If the tip wasn’t included as part of the vendor’s fees, it is appropriate to tip on your wedding day after all services have been completed. Prepare tips in advance by pulling out cash and placing it in envelopes designated for each vendor you plan to tip. Assign the task of handing out tips to a trusted family member, friend, or your wedding coordinator.
Since you will continue to communicate with your photographer after the wedding day to receive photos, it is appropriate to wait to tip your photographer. You can send the tip or another form of gratuity in the mail when you return from your honeymoon or wait until you receive your photos to send a genuine thank you once all of their work is finished.
Not all wedding vendors receive tips, but there are a token few you shouldn’t forget about. We’ve outlined them for you here to help you plan your wedding budget. For any vendors that fall under the optional category, let the quality of service you receive help you decide who—and how much—to tip.
These pros help you look your best and expect a tip. For how much to tip, consider the amount you would typically give to any beauty professional—15 to 25 percent is a wonderful gesture.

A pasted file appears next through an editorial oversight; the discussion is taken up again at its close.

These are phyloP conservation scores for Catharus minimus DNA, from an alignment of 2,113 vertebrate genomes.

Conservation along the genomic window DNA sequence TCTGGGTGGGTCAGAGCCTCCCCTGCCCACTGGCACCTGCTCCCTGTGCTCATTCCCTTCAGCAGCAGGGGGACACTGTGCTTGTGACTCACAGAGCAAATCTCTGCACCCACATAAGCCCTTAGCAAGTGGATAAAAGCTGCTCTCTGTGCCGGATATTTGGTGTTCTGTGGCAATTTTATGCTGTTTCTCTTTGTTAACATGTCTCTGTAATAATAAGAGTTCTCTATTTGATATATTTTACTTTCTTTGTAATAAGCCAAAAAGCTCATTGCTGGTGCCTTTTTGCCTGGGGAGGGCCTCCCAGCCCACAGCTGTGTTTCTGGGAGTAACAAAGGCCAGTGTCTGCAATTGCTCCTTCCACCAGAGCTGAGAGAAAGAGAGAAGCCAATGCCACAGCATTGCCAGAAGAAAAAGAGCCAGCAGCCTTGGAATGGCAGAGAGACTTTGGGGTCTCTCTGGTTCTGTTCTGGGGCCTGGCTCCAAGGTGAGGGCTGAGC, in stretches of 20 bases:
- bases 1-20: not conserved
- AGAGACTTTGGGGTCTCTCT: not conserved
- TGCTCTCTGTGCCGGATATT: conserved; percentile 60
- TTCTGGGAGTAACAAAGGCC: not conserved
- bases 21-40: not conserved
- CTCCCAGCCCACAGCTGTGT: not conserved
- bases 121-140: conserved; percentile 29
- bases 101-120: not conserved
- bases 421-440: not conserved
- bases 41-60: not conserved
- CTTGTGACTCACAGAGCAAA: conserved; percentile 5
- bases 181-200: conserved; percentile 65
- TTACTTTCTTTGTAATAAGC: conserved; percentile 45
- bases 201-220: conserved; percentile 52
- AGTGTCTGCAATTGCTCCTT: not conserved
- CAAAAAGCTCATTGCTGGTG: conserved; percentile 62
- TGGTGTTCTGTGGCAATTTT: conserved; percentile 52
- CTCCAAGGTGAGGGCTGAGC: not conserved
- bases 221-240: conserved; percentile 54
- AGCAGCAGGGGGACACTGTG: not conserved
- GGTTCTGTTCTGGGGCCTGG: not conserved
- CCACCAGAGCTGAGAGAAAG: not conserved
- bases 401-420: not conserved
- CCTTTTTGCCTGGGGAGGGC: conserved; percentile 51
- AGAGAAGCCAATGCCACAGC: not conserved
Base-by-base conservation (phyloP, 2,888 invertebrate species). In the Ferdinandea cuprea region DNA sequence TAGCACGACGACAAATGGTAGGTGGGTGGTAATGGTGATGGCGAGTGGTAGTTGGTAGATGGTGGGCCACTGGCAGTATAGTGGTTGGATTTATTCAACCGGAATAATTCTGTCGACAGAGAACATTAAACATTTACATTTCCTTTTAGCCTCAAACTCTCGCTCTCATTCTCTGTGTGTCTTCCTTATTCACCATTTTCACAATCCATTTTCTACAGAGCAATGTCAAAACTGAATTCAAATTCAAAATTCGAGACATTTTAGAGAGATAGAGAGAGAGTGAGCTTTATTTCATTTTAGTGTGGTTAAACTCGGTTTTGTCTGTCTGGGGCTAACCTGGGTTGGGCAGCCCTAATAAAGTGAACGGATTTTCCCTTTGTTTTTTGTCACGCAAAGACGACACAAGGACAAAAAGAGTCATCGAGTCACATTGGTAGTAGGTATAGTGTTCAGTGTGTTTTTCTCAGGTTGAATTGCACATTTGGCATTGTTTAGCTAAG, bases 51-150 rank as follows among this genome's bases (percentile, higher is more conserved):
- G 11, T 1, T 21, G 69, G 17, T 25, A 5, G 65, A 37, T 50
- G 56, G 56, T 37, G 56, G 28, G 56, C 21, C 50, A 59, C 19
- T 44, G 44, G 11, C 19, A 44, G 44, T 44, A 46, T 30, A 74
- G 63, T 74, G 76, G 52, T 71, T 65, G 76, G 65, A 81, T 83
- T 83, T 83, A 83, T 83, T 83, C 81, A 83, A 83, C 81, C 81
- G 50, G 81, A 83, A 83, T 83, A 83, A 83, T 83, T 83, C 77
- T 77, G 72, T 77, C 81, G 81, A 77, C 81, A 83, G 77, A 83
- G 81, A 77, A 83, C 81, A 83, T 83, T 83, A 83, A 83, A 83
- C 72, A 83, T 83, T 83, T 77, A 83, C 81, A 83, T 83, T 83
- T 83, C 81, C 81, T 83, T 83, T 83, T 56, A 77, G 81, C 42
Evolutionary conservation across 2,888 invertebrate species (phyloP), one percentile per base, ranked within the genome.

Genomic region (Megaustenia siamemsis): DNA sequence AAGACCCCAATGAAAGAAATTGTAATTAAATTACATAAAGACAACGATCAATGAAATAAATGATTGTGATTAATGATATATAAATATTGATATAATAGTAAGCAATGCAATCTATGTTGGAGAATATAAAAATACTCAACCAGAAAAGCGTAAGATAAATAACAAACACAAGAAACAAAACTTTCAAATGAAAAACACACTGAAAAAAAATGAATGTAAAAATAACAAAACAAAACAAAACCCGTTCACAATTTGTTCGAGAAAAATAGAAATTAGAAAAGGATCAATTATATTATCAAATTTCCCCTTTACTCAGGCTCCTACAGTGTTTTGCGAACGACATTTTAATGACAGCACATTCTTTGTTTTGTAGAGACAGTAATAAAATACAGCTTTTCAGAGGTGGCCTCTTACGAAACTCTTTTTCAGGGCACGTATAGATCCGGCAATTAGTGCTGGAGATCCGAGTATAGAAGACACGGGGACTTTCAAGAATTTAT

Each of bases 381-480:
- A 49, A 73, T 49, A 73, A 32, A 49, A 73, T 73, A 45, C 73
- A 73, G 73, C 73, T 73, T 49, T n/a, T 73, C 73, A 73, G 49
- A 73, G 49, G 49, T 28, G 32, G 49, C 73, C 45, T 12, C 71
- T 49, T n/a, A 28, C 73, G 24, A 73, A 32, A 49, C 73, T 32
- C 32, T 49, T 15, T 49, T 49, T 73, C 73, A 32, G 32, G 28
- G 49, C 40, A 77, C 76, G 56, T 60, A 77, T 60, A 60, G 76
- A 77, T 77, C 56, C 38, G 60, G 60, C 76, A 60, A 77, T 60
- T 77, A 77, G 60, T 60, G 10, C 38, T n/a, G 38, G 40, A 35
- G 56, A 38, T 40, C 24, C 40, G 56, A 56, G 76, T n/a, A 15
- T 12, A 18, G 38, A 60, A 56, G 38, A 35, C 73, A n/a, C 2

The caterer and waitstaff, such as the waiters and bartender, should be at the top of your list to tip. Make sure gratuity isn’t already included, and if it isn’t clear in the contract (“service charge” does not mean gratuity), check with the catering company or manager.
You should also tip the band members, violinists, and/or wedding DJ if they aren’t the business owner. They did help set the mood, after all.
If your wedding venue offers valet, cover the tips ahead of time, so your guests don’t have to. If you hire a valet company yourself, gratuity will likely be included. You can provide a lump sum tip to the parking attendants or the venue to distribute evenly amongst the attendants.
If you decide to hire a wedding videographer and photographer, you don’t have to tip wedding videographers, but a $100 to $200 cash tip for exceptional service is appropriate.
Tipping your wedding coordinator is also optional, but, if you were happy with the service he or she provided, a 10 to 20 percent tip is a great way to show your appreciation. A $50 tip is appropriate for any coordinator assistants.
When it comes to your wedding, you have enough to worry about, so don’t lose sleep over tipping etiquette. Remember, everyone tips differently and vendors know this too. To who and how much you tip is always up to you. And frankly, sometimes it’s just not in the wedding budget. However, if you can’t tip wedding vendors, or all of your wedding vendors, be sure to show appreciation for their work in other ways.